ABSTRACT: Transmissible spongiform encephalopathies (TSEs) or prion diseases are serious neurological ailments, in which the brain tissue deteriorates by progressive loss of brain cells which results in the loss of a wide variety of brain functions, including memory, speech and locomotion. Similar conditions can be observed in patients with Alzheimer’s disease (AD). In TSEs, Alzheimer’s disease, and some more protein folding diseases a key factor in the pathogenesis is the deposition of aggregated aberrant proteins, often accompanied by amyloid fibril formation. In prion diseases the pathogenic particle is a malformed version of the prion protein (PrP) in which the endogenous prion protein (PrPC) is transformed into a malformed pathogenic version (PrPSc) with a higher beta-sheet content compared with PrPC. The conformational change of PrPC into PrPSc is caused by an other PrPSc molecule which functions as a template forcing the PrPC into the PrPSc form. The malformed PrPSc accumulates in amyloidogenic fibrils which form insoluble aggregates. These aggregates are associated with the loss of brain cells. Structural knowledge of the malformed protein is essential for the development of therapeutics. Therefore, two new in vitro assays are developed to study PrP and A-beta peptide fibril formation. Both assays depend on reproducible fibril formation. This is achieved either by drying the peptides prior to fibril specific staining, or the addition of polyanionic compounds which act as fibril promoting scaffolds. The assays allowed us to study the fibril interfering properties of tetracyclic compounds and beta-breaker peptides and the fibril promoting activity of C1q and SAP. Most likely these assays are more widely applicable for other fibrillogenic proteins and peptides. Furthermore, the assays helped to validate the theoretical two-rung left-handed beta-helix model of the PrPSc core. According to this model each PrPSc monomer contributes two beta-helical rungs to the fibril. Two cyclized human PrP peptides, corresponding to rung one and rung two of the left-handed beta-helical core of the human PrPSc fibril, show spontaneous cooperative fibril growth in vitro. The unique approach of stacking two different peptides was also used to develop peptide-based therapeutics. The strategy, coined as “stack-and-stop”, is based on a combination of a fibril stimulating peptide and a fibril stopper peptide. The study of fibril inhibiting peptides requires a controllable fibril growth. Therefore the stimulator peptide was designed as an optimal left-handed-beta-helical fold that can serve as a template for fibril growth initiation. The inhibiting peptide was designed to bind to the exposed rung, but frustrate the propagation of the fibril growth. The single inhibitory peptide hardly shows inhibition, but the combination of the inhibitory with the stimulatory peptide showed complete inhibition of the fibril growth. The unique strategy based on stimulatory and inhibitory peptides seems a powerful new approach to study amyloidogenic fibril structures in general and could prove useful for the development of therapeutics.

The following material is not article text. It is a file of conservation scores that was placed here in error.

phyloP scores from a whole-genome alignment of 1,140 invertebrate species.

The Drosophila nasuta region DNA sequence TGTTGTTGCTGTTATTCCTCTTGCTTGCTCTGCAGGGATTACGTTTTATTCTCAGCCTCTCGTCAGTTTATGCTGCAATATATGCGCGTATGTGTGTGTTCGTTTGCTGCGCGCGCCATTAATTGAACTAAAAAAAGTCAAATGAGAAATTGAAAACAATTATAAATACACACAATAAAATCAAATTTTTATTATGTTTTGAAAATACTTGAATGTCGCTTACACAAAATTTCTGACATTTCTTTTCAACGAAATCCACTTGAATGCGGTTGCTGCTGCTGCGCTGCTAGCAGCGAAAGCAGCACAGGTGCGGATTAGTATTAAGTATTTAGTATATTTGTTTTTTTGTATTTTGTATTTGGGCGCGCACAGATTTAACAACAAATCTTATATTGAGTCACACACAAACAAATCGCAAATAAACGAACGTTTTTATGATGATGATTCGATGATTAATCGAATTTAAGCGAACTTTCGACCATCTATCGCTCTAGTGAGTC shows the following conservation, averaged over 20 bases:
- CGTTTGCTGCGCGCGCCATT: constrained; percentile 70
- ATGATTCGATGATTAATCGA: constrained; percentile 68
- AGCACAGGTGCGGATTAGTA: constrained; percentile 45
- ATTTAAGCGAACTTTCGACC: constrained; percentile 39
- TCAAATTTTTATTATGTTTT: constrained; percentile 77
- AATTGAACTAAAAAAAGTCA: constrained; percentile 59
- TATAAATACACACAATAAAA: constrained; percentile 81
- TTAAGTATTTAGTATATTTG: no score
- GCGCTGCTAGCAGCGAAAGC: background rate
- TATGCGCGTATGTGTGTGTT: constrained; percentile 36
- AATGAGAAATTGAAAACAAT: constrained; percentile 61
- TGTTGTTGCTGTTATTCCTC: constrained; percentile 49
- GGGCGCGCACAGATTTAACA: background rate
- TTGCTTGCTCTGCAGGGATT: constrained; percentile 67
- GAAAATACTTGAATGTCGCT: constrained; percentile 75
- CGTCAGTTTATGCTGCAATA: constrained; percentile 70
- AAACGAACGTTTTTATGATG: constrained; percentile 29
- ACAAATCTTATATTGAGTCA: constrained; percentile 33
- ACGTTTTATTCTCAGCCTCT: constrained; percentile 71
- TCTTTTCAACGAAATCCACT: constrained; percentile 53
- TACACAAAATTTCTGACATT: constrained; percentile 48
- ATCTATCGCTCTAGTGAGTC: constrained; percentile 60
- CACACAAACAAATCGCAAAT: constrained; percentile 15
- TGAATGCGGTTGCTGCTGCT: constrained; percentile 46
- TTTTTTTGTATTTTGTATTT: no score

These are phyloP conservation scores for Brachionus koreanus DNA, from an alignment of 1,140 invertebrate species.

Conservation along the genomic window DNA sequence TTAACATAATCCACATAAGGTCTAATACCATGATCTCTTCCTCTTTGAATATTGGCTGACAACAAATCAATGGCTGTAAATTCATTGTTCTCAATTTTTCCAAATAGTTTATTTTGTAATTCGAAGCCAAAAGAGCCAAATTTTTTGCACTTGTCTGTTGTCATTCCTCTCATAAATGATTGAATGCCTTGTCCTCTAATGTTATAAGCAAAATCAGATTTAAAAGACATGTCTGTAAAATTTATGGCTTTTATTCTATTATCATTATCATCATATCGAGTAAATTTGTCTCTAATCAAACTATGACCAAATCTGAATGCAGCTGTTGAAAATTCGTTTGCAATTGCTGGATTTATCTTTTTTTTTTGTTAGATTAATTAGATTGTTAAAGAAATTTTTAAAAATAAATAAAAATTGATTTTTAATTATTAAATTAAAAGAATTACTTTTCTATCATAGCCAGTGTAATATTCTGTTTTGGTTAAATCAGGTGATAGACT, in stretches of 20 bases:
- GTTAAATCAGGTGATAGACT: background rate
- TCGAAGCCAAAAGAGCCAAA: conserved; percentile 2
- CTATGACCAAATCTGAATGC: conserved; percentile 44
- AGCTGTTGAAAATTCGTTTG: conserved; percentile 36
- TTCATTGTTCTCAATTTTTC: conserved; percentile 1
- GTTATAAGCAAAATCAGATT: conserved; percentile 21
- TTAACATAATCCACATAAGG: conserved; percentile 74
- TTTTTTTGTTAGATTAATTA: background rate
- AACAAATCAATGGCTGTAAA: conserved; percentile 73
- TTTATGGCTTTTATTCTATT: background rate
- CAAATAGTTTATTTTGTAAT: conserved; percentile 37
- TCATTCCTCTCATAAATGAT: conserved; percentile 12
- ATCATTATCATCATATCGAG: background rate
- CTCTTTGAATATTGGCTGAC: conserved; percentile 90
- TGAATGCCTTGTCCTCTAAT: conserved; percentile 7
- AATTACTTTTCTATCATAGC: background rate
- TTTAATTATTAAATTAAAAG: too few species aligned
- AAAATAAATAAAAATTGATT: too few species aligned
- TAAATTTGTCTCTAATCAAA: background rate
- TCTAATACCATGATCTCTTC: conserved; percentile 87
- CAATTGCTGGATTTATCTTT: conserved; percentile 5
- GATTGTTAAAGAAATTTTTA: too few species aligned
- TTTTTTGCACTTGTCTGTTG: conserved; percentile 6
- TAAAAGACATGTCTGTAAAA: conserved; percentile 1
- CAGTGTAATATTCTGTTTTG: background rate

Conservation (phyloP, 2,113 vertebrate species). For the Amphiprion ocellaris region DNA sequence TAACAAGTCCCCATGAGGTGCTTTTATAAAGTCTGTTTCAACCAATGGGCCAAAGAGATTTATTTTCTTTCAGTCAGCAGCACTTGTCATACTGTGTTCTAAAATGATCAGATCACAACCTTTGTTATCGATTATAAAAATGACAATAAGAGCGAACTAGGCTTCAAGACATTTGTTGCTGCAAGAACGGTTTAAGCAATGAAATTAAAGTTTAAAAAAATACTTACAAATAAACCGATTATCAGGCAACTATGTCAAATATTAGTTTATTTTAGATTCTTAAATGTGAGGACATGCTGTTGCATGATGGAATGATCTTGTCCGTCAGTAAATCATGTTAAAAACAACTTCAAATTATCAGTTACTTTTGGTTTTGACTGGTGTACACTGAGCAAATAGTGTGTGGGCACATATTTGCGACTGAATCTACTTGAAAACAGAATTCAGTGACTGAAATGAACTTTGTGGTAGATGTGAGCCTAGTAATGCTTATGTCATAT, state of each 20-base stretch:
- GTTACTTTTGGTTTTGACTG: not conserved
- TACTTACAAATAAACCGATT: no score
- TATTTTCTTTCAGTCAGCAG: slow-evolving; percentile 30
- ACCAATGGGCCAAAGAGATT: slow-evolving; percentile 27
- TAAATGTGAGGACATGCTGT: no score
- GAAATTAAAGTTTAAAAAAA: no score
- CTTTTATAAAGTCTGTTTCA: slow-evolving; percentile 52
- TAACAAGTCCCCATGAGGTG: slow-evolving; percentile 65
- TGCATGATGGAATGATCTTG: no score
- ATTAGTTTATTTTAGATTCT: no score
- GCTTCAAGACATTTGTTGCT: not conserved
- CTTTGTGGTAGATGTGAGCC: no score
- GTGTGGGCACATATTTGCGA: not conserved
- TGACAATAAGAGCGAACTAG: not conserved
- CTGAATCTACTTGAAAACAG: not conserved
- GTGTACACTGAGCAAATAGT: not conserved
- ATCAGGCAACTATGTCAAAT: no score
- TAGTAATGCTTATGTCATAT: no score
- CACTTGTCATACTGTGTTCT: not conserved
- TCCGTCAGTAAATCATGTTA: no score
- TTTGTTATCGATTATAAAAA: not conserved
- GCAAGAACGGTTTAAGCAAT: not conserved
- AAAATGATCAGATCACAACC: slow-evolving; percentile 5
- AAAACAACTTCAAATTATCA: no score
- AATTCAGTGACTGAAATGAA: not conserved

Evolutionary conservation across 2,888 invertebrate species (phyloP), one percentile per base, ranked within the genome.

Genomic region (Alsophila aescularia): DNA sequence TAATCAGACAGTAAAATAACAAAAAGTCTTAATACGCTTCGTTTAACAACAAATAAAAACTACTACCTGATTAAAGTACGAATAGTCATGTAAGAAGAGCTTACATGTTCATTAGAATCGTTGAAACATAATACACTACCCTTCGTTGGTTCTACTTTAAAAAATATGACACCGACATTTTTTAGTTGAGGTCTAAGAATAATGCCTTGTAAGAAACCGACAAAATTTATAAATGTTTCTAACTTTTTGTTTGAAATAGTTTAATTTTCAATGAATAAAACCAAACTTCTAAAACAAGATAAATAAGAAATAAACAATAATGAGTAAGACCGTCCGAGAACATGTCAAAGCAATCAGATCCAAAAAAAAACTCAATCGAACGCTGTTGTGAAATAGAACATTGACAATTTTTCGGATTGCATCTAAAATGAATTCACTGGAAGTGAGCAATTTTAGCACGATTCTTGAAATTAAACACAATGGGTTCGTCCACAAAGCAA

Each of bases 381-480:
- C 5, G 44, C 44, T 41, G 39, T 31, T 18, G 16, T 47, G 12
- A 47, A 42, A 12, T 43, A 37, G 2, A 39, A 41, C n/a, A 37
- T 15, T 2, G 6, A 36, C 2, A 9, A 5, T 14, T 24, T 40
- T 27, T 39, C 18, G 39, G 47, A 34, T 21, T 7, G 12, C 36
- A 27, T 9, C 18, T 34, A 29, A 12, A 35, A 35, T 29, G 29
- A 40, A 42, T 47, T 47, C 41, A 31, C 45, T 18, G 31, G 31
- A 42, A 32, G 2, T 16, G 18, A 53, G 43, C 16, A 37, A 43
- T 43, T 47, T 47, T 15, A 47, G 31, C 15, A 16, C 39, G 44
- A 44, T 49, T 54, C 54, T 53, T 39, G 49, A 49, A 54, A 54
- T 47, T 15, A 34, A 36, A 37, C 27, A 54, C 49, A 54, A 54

Article: An in vitro screening assay based on synthetic prion protein peptides for identification of fibril-interfering compounds.[show abstract] [hide abstract]
ABSTRACT: Transmissible spongiform encephalopathies are neurodegenerative diseases and are considered to be caused by malformed prion proteins accumulated into fibrillar structures that can then aggregate to form larger deposits or amyloid plaques. The identification of fibril-interfering compounds is of therapeutic and prophylactic interest. A robust and easy-to-perform, high-throughput, in vitro fluorescence assay was developed for the detection of such compounds. The assay was based on staining with the fluorescent probe thioflavin S in polystyrene microtiter plates to determine the amyloid state of synthetic peptides, representing a putative transmembrane domain of human and mouse prion protein. In determining optimal test conditions, it was found that drying peptides from phosphate buffer prior to staining resulted in good reproducibility with an interassay variation coefficient of 8%. Effects of thioflavin S concentration and staining time were established. At optimal thioflavin S concentration of 0.2mg/ml, the fluorescence signals of thioflavin S with five different prion protein-based fibrillogenic peptides, as well as peptide Abeta((1-42)), were found to show a peptide-dependent linear correlation within a peptide concentration range of 10-400 microM. The ability of the assay to identify compounds that interfere with fibril formation and/or dissociate preformed fibrils was demonstrated for tetracyclic compounds by preceding coincubation with human prion protein peptide huPrP106-126.Analytical Biochemistry 11/2004; 333(2):372-80. · 3.00 Impact Factor